Factors associated with stunting among children of age 24 to 59 months in Meskan district, Gurage Zone, South Ethiopia: a case-control study
1 Arba Minch Health Science College, Arba Minch, Ethiopia
2 College of Public Health and Medical Sciences, Department of Epidemiology, Jimma University, Jimma 378, Ethiopia
BMC Public Health 2014, 14:800 doi:10.1186/1471-2458-14-800Published: 7 August 2014
Stunting is one of the major causes of morbidity among under-five children Knowledge about risk factors of stunting is an important precondition for developing and strengthening nutritional intervention strategies. The purpose of this study was to assess factors associated with stunting among children of age 24 to 59 months in Meskan District of Gurage Zone, South Ethiopia.
Community based case-control study was conducted among children of age 24 to 59 months. A multistage sampling technique was used to select the study participants. Cases were stunted children while controls were not stunted children. A total of 121 cases and 121 controls were studied.. Data were analyzed using SPSS 16.0 statistical software.
Children living in households with eight to ten [Adjusted Odds Ratio (AOR) = 4.44, 95% CI: 1.65, 11.95] and five to seven [AOR = 2.97, 95% CI: 1.41, 6.29] family members were more likely to be stunted than those living in households with two to four family members. Similarly, children living in households with three under-five children [AOR = 3.77, 95% CI: 1.33, 10.74] were more likely to develop stunting than those living in households with one under-five child. Children whose mothers worked as merchants [AOR = 4.03, 95% CI: 1.60, 10.17] were more likely to be stunted than children whose mothers worked as house wives. Children who breast fed for <2 years [AOR = 5.61, 95% CI: 1.49, 11.08] were more likely to be stunted than those who breast fed ≥2 years. Children who were exclusively breast fed for <6 months [AOR = 3.27, 95% CI: 1.21, 8.82]were more likely to develop stunting than children who were exclusively breast fed for the first 6 months. Children who bottle fed [AOR =3.30, 95% CI: 1.33, 8.17)] were more likely to be stunted than children who fed their complementary food using spoon/cup.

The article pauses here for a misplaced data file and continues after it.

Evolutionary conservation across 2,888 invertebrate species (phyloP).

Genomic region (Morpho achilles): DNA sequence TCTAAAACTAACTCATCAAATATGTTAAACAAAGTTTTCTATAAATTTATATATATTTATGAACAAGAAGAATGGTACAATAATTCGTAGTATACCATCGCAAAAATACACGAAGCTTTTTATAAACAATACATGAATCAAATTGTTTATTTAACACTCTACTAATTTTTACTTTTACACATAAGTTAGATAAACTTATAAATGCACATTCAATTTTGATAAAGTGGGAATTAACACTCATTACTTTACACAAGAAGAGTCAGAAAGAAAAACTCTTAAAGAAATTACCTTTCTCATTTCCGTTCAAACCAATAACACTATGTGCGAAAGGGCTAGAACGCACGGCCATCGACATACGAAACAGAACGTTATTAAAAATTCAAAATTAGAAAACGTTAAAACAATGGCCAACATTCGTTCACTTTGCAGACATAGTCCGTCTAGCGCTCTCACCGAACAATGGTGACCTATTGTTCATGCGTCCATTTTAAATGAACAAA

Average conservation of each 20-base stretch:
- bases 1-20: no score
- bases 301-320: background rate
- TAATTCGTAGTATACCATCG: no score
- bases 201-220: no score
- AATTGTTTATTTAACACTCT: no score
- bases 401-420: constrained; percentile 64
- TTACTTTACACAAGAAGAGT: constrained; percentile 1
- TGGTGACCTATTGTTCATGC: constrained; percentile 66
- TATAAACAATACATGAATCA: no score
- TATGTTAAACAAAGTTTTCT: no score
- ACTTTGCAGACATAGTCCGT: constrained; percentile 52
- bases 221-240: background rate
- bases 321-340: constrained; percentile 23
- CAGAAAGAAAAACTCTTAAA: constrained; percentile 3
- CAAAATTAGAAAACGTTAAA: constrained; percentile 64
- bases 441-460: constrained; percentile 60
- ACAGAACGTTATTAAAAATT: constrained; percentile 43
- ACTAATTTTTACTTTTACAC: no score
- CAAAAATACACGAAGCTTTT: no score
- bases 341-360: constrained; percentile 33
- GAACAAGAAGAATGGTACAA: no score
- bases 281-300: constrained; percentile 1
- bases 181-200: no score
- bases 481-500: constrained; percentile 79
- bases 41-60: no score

Family size, number of under-five children in the household, maternal occupation, duration of exclusive breastfeeding, duration breast feeding, and method of feeding complementary food were independently associated with stunting. Thus, public health intervention working on improving child nutrition should consider these determinants.